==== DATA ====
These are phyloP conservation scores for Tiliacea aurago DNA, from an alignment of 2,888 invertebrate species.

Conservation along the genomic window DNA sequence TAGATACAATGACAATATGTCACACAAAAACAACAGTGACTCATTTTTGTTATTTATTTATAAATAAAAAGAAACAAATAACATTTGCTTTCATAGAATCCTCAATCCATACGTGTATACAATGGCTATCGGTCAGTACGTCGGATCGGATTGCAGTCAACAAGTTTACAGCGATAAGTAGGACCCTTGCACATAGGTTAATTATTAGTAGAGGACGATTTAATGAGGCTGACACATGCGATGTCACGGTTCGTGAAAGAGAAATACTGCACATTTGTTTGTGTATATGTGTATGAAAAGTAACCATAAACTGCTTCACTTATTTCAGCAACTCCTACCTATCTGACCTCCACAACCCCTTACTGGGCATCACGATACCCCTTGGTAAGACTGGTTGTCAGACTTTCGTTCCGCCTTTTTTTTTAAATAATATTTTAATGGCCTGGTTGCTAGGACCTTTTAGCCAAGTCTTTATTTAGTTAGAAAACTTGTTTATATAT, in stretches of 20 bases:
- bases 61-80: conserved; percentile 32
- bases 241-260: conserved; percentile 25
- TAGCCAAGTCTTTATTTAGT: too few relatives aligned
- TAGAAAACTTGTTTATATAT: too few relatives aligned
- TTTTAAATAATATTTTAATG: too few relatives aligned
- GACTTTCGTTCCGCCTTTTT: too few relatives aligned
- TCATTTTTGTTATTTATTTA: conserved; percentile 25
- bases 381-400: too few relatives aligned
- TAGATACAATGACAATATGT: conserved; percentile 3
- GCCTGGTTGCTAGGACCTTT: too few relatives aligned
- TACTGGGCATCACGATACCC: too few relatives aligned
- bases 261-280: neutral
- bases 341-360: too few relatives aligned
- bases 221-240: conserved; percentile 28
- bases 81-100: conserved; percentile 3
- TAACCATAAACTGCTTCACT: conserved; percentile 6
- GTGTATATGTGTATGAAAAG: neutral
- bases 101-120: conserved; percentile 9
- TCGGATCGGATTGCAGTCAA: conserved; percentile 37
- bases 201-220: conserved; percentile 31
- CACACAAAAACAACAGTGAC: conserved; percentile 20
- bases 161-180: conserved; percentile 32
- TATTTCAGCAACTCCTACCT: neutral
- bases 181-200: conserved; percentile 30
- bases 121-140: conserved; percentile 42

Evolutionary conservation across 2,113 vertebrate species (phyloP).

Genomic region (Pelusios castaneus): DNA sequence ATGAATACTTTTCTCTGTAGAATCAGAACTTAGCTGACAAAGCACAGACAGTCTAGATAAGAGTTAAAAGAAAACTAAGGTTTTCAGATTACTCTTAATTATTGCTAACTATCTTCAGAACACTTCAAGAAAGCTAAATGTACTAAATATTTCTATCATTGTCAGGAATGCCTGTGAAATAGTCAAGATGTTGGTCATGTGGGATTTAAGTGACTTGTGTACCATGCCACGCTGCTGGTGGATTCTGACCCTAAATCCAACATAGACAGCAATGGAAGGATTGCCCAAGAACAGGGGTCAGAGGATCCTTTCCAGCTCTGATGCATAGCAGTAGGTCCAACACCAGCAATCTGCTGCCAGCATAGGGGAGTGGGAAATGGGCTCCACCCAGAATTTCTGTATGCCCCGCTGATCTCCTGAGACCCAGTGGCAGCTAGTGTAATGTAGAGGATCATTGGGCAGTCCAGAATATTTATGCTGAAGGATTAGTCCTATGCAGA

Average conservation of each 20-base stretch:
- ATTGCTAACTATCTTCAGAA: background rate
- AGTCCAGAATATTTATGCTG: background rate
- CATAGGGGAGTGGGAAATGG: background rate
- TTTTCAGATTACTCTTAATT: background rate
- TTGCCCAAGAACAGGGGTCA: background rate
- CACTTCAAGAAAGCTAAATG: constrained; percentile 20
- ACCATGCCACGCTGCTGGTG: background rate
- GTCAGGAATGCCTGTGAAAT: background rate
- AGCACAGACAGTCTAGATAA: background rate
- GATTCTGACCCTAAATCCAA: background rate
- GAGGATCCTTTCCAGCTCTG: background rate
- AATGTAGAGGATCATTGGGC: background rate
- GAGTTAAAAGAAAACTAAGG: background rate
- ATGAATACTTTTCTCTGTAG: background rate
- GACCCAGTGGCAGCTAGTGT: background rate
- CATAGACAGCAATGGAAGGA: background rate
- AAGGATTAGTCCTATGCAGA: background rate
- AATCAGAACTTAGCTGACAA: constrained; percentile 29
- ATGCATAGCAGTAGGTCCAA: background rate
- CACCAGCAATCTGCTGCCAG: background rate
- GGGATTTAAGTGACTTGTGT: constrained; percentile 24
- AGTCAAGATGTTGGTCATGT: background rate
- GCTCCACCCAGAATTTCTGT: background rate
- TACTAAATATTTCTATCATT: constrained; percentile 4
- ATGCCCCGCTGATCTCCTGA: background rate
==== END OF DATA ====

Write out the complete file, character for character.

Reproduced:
These are phyloP conservation scores for Tiliacea aurago DNA, from an alignment of 2,888 invertebrate species.

Conservation along the genomic window DNA sequence TAGATACAATGACAATATGTCACACAAAAACAACAGTGACTCATTTTTGTTATTTATTTATAAATAAAAAGAAACAAATAACATTTGCTTTCATAGAATCCTCAATCCATACGTGTATACAATGGCTATCGGTCAGTACGTCGGATCGGATTGCAGTCAACAAGTTTACAGCGATAAGTAGGACCCTTGCACATAGGTTAATTATTAGTAGAGGACGATTTAATGAGGCTGACACATGCGATGTCACGGTTCGTGAAAGAGAAATACTGCACATTTGTTTGTGTATATGTGTATGAAAAGTAACCATAAACTGCTTCACTTATTTCAGCAACTCCTACCTATCTGACCTCCACAACCCCTTACTGGGCATCACGATACCCCTTGGTAAGACTGGTTGTCAGACTTTCGTTCCGCCTTTTTTTTTAAATAATATTTTAATGGCCTGGTTGCTAGGACCTTTTAGCCAAGTCTTTATTTAGTTAGAAAACTTGTTTATATAT, in stretches of 20 bases:
- bases 61-80: conserved; percentile 32
- bases 241-260: conserved; percentile 25
- TAGCCAAGTCTTTATTTAGT: too few relatives aligned
- TAGAAAACTTGTTTATATAT: too few relatives aligned
- TTTTAAATAATATTTTAATG: too few relatives aligned
- GACTTTCGTTCCGCCTTTTT: too few relatives aligned
- TCATTTTTGTTATTTATTTA: conserved; percentile 25
- bases 381-400: too few relatives aligned
- TAGATACAATGACAATATGT: conserved; percentile 3
- GCCTGGTTGCTAGGACCTTT: too few relatives aligned
- TACTGGGCATCACGATACCC: too few relatives aligned
- bases 261-280: neutral
- bases 341-360: too few relatives aligned
- bases 221-240: conserved; percentile 28
- bases 81-100: conserved; percentile 3
- TAACCATAAACTGCTTCACT: conserved; percentile 6
- GTGTATATGTGTATGAAAAG: neutral
- bases 101-120: conserved; percentile 9
- TCGGATCGGATTGCAGTCAA: conserved; percentile 37
- bases 201-220: conserved; percentile 31
- CACACAAAAACAACAGTGAC: conserved; percentile 20
- bases 161-180: conserved; percentile 32
- TATTTCAGCAACTCCTACCT: neutral
- bases 181-200: conserved; percentile 30
- bases 121-140: conserved; percentile 42

Evolutionary conservation across 2,113 vertebrate species (phyloP).

Genomic region (Pelusios castaneus): DNA sequence ATGAATACTTTTCTCTGTAGAATCAGAACTTAGCTGACAAAGCACAGACAGTCTAGATAAGAGTTAAAAGAAAACTAAGGTTTTCAGATTACTCTTAATTATTGCTAACTATCTTCAGAACACTTCAAGAAAGCTAAATGTACTAAATATTTCTATCATTGTCAGGAATGCCTGTGAAATAGTCAAGATGTTGGTCATGTGGGATTTAAGTGACTTGTGTACCATGCCACGCTGCTGGTGGATTCTGACCCTAAATCCAACATAGACAGCAATGGAAGGATTGCCCAAGAACAGGGGTCAGAGGATCCTTTCCAGCTCTGATGCATAGCAGTAGGTCCAACACCAGCAATCTGCTGCCAGCATAGGGGAGTGGGAAATGGGCTCCACCCAGAATTTCTGTATGCCCCGCTGATCTCCTGAGACCCAGTGGCAGCTAGTGTAATGTAGAGGATCATTGGGCAGTCCAGAATATTTATGCTGAAGGATTAGTCCTATGCAGA

Average conservation of each 20-base stretch:
- ATTGCTAACTATCTTCAGAA: background rate
- AGTCCAGAATATTTATGCTG: background rate
- CATAGGGGAGTGGGAAATGG: background rate
- TTTTCAGATTACTCTTAATT: background rate
- TTGCCCAAGAACAGGGGTCA: background rate
- CACTTCAAGAAAGCTAAATG: constrained; percentile 20
- ACCATGCCACGCTGCTGGTG: background rate
- GTCAGGAATGCCTGTGAAAT: background rate
- AGCACAGACAGTCTAGATAA: background rate
- GATTCTGACCCTAAATCCAA: background rate
- GAGGATCCTTTCCAGCTCTG: background rate
- AATGTAGAGGATCATTGGGC: background rate
- GAGTTAAAAGAAAACTAAGG: background rate
- ATGAATACTTTTCTCTGTAG: background rate
- GACCCAGTGGCAGCTAGTGT: background rate
- CATAGACAGCAATGGAAGGA: background rate
- AAGGATTAGTCCTATGCAGA: background rate
- AATCAGAACTTAGCTGACAA: constrained; percentile 29
- ATGCATAGCAGTAGGTCCAA: background rate
- CACCAGCAATCTGCTGCCAG: background rate
- GGGATTTAAGTGACTTGTGT: constrained; percentile 24
- AGTCAAGATGTTGGTCATGT: background rate
- GCTCCACCCAGAATTTCTGT: background rate
- TACTAAATATTTCTATCATT: constrained; percentile 4
- ATGCCCCGCTGATCTCCTGA: background rate